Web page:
The learning outcomes will be:
a) Understand the mathematical foundation of neural networks and Gaussian processes and what it means to train them
b) Learn how to implement and use neural networks and Gaussian processes in Python-based libraries
c) Application of these techniques to three specific problems: a) constitutive modeling, b) classification of images, and c) solving differential equations
d) Learn about challenges and opportunities in this field
Structure and duration
Format of the pre-course will be as follows:
1. Lecture on basics of machine learning (definitions of model, data, input/output space, latent space, loss function, and training algorithm): 15 minutes, Ankush Aggarwal (UofG)
2. Hands-on exercise on linear and nonlinear regression: 10 minutes, Ankush Aggarwal (UofG)
3. Lecture on Gaussian process regression and its application to constitutive modeling: 40 minutes, Ankush Aggarwal (UofG)
4. Hands-on exercise on Gaussian process regression and its use in finite element simulation: 20 minutes, Ankush Aggarwal (UofG)
5. Lecture on convolutional neural networks and its application to image classification and segmentation: 40 minutes, Chaitanya Kaul (UofG)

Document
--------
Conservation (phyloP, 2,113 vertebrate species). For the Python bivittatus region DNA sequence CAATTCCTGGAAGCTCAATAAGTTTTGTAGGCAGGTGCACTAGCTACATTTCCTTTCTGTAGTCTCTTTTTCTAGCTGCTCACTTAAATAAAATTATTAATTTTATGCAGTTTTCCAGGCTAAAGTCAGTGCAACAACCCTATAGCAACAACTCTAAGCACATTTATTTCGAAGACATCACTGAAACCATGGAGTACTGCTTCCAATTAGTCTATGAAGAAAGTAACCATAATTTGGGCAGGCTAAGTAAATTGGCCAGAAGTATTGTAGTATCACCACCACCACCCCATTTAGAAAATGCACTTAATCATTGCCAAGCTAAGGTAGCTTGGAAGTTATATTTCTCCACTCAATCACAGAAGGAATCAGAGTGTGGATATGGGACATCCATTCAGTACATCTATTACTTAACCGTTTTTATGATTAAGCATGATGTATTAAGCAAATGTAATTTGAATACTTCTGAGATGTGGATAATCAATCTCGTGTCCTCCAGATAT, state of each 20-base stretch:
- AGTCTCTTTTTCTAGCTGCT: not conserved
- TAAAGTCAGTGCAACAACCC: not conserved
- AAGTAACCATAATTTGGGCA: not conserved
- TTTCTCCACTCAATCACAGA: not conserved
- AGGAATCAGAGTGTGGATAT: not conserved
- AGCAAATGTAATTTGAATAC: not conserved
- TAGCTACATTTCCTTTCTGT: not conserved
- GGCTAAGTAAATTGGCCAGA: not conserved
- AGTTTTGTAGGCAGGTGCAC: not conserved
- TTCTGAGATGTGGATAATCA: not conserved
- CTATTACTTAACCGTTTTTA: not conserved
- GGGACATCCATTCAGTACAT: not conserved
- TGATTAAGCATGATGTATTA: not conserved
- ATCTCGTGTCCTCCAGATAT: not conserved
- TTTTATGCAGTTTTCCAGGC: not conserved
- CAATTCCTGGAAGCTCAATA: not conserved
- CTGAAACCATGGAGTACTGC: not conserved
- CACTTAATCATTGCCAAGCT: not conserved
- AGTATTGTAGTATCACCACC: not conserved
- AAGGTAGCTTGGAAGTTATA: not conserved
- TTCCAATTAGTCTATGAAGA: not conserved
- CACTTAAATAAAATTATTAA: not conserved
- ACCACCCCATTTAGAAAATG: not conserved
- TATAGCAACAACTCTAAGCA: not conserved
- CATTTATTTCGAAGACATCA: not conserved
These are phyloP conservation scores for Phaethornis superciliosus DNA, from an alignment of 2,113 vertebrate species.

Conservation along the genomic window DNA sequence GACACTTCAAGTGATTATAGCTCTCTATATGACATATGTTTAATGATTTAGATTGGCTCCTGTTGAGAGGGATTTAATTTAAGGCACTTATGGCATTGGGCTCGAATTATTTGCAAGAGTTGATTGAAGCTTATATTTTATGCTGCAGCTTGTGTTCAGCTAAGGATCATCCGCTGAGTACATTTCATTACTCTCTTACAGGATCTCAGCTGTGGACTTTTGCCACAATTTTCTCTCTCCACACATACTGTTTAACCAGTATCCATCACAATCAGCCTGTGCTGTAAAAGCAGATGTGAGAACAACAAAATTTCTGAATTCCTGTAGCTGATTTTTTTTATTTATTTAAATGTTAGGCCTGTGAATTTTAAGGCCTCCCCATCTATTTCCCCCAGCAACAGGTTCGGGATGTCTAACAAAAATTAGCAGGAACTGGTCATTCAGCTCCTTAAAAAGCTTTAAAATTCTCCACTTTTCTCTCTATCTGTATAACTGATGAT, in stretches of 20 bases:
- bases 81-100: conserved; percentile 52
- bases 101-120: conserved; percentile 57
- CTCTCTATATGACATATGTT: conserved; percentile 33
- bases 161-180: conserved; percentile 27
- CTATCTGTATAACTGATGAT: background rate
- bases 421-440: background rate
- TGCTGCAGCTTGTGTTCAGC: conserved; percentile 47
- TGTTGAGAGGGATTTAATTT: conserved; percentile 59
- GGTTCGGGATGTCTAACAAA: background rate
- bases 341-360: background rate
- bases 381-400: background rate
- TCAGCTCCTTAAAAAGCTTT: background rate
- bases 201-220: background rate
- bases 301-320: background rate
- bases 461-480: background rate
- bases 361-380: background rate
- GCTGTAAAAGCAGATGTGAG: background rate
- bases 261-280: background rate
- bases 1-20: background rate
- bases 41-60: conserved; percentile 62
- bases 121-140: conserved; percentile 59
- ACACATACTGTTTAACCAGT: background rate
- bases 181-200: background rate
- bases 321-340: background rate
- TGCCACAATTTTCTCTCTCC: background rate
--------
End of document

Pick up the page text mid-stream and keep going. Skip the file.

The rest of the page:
6. Hands-on exercise on convolutional neural networks: 20 minutes, Chaitanya Kaul (UofG)
7. Lecture on physics-informed neural networks and its application to solving boundary value problems: 40 minutes, Choon Hwai Yap (Imperial)
8. Hands-on exercise on physics-informed neural networks to solve a boundary value problem: 20 minutes, Choon Hwai Yap (Imperial)
The pre-course will be best suited for researchers with a basic background in mathematical/computational modeling, Python-based programming and mechanics. Potential attendees can be researchers at any level, but would likely include primarily PhD students, postdocs, and early career researchers.
Participants are required to have a laptop with internet connection, a Google account to access Google Collab, and basic knowledge of Python and biomechanics.
Ankush Aggarwal is a Senior Lecturer in Engineering at the University of Glasgow. His research interests are in computational cardiovascular biomechanics, particularly in vascular and aortic disease diagnosis and treatment. His group develop novel computational methods for biomechanical analysis based on regular clinical data, such as ultrasound and CT images. Recent works include Bayesian inference and Gaussian process modeling for soft tissue constitutive models.
Chaitanya Kaul is a Research Associate in Computing Science at the University of Glasgow. His research interests are in deep learning for medical images. He did his PhD in Medial Image Analysis from the University of York working on both binary and semantic segmentation of various imaging modalities (CT, MRI, ultrasound, dermoscopy, fundus imaging to name a few). Chaitanya currently works on semi supervised and weakly supervised learning methods for semantic segmentation of heart images in scenarios where ground truth labels are very limited.
Choon Hwai Yap